The defense team had put a spirited fight to tarnish the witnesses’ history portraying them as hardcore criminals hence challenging their credibility in court. According to the undercover police, he warned Bell and his friends to raise their hands but they attempted to drive away. A medical examination conducted immediately after the shoot out indicated that bell had drunk right above the legal limit. The defense, through Guzman and his friend was insisting that the police did not identify themselves and were approaching them with weapons that were already drawn and ready to fire.

There was also another conflicting report by one of the accused that there was an addition fourth man in Bell’s vehicle who escaped in the ensuing chaos, escaping with the weapon the police claimed was drawn by Guzman. The defense was blaming one of Bell’s close friend, Jean Nelson, of being the man in the vehicle. Nelson vehemently denied such allegations. The New York Times claimed it got hand of the 23 page document that detailed the happenings of the day. The document was containing the interviews with the head of the patrol squad that fired the shots.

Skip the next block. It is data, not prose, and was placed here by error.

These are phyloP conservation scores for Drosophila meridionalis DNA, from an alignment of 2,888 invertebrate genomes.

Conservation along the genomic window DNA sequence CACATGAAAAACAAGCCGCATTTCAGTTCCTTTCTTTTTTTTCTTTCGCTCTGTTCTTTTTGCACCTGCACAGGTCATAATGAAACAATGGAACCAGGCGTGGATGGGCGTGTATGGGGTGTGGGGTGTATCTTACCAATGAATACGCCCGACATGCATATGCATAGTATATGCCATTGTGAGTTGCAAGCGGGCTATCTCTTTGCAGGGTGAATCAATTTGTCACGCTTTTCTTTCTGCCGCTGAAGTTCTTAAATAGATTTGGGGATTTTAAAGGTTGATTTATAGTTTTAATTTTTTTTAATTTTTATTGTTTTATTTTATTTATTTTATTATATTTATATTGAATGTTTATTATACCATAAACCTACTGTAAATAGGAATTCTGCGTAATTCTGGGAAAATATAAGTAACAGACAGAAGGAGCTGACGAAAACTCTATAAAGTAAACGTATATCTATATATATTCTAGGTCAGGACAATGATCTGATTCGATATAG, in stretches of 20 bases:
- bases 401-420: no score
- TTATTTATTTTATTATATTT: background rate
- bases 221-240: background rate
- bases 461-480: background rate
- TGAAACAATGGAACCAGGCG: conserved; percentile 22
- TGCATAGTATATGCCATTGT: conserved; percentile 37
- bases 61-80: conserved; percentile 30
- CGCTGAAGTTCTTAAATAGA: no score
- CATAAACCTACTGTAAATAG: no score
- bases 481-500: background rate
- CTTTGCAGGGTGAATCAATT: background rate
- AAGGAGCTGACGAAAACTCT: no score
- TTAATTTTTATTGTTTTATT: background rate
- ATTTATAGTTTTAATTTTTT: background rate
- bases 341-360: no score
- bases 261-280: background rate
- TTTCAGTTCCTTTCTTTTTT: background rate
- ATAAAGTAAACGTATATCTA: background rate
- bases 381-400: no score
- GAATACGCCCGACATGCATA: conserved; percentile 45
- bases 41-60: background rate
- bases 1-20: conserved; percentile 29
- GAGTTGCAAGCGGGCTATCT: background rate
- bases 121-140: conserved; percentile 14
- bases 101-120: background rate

The document also went further to detail the accounts of additional civilian witnesses. According to New York Times, in reference to the said document, there was no account of the presence of a fourth person in the vehicle. This conflicts with the accused allegations. An interview conducted initially by the police investigations does not allude to the claim that someone else could have fled from the vehicle with the said weapon (William K. R. & Al Baker. 2006). There are some analysts and critics who believe that the acquittal was expected. Earl Ofari Hutchinson claims that the “acquittal was inevitable”.

He says that it is unexpected that cops would be convicted for using deadly force in the line of fire. Police always claim that their use of deadly fire is usually occasioned by the threat they face. Police have an added advantage over the prosecution in such cases as the prosecutors cannot use information that is availed during internal disciplinary actions, after allegations of an officer’s misconduct, as this is considered to be self incriminating. Earl Ofari Hutchinson emphasizes that it is almost impossible for any prosecutor to get a conviction as most officers cannot dare testify against their colleagues (2008).

It is apparent that the acquittal of the three cops was expected. There were scanty details emerging from the scene of the crime as the testimony available was either from the police who were sticking to their story, or the civilian witnesses who unfortunately were Bells colleagues. The defense was able to draw a clear picture focusing on the criminal records of the witnesses and hence the unreliability of their testimony. Though there were other factors that were at play, the unreliability of the prosecutions witnesses contributed much to the officers’ acquittal.